Leopold, Mark (2009) Crossing the line: 100 years of the North-West Uganda/South Sudan border. Journal of East African Studies, 3 (3). pp. 464-478. ISSN 1753-1055Full text not available from this repository.
This article looks at the complex history of the border area between what is now North-West Uganda, the Equatoria region of South Sudan, and the North-East Democratic Republic of Congo, over pre-colonial, colonial and post colonial periods. In the early colonial period, international borders changed several times, and local people found themselves successively part of King Leopold's Belgian Congo, Anglo-Egyptian Condominium Sudan, and the Uganda Protectorate. Cross-border movements included European adventurers, slave armies and ivory poachers, who periodically terrorised local populations. As West Nile district, colonial North-West Uganda was systematically underdeveloped, and became a labour reserve and a major source of army recruitment (epitomised by the characteristic local figure of Idi Amin). In the post-colonial era, movement over the borders has been characterised by large-scale cross-border informal trade, refugee movements, armed rebel groups, and the region's continued marginalisation from more economically developed and politically powerful parts of the three countries. The article explores changes and continuities in the salience of these borders over the past century and a half.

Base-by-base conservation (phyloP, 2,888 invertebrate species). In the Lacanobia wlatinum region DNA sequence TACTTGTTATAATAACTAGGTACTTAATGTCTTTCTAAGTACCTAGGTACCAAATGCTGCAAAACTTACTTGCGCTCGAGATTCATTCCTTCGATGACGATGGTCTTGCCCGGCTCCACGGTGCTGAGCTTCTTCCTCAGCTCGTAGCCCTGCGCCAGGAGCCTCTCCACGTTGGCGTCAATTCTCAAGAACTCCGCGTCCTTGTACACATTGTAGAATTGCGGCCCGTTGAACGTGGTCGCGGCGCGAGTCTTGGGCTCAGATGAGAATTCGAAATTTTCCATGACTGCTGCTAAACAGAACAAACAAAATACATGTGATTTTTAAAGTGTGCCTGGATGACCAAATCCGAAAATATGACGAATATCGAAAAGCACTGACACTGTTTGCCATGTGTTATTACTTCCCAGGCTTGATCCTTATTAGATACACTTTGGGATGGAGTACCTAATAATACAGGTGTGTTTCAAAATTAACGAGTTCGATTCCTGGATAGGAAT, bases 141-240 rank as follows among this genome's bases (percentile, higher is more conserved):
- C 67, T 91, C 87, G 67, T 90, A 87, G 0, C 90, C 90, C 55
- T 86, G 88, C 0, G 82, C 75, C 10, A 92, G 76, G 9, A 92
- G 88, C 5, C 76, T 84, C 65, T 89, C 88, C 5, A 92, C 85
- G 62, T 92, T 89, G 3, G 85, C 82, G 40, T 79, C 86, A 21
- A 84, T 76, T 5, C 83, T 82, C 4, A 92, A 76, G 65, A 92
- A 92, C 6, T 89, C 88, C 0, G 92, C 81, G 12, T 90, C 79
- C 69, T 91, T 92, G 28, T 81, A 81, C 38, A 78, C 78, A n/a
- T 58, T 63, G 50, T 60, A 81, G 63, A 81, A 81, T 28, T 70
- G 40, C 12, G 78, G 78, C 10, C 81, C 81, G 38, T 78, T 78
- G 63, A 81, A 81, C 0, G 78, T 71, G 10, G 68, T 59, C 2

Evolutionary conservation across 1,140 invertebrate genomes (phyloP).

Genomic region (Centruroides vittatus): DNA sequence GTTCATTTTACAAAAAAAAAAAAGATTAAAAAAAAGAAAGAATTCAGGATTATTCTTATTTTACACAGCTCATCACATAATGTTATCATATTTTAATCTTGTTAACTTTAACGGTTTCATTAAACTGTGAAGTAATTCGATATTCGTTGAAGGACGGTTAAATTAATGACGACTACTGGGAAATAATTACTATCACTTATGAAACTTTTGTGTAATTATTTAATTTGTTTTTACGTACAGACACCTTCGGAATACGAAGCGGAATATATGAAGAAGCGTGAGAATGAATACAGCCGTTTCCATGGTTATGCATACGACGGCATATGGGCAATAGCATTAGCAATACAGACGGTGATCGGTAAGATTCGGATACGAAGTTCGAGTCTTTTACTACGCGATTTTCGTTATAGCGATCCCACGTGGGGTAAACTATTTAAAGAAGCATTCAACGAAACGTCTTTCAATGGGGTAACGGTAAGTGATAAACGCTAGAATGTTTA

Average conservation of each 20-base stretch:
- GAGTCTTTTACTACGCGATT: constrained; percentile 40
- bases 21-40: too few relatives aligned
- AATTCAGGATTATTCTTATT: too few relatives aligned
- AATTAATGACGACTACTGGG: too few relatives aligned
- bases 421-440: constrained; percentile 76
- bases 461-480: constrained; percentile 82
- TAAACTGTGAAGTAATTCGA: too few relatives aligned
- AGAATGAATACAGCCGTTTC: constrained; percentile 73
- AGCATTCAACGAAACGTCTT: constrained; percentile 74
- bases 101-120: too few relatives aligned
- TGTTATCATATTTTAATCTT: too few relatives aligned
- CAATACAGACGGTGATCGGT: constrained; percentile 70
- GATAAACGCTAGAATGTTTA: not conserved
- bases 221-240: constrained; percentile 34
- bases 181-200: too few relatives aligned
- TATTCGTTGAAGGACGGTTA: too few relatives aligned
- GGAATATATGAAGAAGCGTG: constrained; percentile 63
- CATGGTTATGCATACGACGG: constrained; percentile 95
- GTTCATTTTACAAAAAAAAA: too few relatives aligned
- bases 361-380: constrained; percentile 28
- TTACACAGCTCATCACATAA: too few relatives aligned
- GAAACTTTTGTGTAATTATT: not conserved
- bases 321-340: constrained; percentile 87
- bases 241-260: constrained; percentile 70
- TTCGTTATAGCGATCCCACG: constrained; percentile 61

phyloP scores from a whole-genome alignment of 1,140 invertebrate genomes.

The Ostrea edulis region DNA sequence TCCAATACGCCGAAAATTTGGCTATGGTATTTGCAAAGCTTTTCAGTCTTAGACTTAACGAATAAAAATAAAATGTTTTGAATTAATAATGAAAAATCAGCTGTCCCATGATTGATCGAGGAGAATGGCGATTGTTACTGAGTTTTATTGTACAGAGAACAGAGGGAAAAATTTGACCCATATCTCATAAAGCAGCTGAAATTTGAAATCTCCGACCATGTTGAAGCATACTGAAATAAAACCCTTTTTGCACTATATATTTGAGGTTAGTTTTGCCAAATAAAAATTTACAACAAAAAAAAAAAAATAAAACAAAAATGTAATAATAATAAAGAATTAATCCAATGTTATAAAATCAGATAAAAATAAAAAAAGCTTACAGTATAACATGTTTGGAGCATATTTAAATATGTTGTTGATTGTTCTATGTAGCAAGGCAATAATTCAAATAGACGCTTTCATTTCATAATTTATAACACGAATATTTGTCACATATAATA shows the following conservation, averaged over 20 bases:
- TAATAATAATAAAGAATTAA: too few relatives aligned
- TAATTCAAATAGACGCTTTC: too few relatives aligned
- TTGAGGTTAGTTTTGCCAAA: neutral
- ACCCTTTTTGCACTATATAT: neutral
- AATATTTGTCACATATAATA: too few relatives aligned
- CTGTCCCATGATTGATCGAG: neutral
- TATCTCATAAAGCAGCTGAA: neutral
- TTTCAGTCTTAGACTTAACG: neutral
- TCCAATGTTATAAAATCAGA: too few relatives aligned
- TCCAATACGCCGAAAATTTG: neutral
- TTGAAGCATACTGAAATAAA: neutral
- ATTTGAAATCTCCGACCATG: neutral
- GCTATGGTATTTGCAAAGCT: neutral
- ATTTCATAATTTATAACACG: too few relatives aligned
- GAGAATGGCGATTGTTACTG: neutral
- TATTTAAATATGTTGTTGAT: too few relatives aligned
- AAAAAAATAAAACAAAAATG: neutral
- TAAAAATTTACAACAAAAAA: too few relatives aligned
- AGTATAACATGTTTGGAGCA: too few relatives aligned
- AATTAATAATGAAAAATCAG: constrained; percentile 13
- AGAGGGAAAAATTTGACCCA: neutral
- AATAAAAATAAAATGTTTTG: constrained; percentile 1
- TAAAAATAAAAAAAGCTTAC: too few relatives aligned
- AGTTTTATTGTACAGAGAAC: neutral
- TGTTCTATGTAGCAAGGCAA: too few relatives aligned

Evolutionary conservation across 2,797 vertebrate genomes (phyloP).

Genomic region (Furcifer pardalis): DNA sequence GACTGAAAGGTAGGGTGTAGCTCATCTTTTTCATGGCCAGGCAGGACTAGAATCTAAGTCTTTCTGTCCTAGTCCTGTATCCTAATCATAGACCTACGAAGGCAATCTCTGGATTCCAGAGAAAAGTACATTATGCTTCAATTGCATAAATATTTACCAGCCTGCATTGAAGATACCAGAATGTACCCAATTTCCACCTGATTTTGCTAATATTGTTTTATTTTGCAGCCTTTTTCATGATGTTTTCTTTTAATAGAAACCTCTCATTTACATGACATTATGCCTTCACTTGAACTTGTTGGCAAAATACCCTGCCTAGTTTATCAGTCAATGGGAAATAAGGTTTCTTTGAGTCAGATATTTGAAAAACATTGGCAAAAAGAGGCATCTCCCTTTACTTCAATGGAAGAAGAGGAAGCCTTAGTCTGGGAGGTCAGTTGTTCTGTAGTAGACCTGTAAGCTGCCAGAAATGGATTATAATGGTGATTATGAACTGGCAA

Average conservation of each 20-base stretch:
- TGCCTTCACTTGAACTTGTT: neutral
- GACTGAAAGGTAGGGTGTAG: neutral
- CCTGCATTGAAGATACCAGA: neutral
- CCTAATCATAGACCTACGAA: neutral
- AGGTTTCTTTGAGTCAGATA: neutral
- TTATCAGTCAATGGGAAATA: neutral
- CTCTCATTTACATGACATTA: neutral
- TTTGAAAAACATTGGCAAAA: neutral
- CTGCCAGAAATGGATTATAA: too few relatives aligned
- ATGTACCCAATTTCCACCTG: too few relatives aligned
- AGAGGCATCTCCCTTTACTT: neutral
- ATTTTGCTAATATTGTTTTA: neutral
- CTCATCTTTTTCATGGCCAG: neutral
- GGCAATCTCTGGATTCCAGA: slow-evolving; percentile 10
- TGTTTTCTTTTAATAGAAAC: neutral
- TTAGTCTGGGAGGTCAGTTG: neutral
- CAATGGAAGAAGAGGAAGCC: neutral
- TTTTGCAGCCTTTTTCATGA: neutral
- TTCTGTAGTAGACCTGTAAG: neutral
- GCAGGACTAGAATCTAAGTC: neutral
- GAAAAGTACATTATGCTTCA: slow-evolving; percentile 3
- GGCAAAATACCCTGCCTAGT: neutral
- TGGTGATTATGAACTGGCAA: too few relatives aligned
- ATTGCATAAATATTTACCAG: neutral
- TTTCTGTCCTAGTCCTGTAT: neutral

|Schools and Departments:||School of Global Studies > Anthropology|
|Depositing User:||Mark Leopold|
|Date Deposited:||06 Feb 2012 15:05|
|Last Modified:||16 Apr 2013 14:41|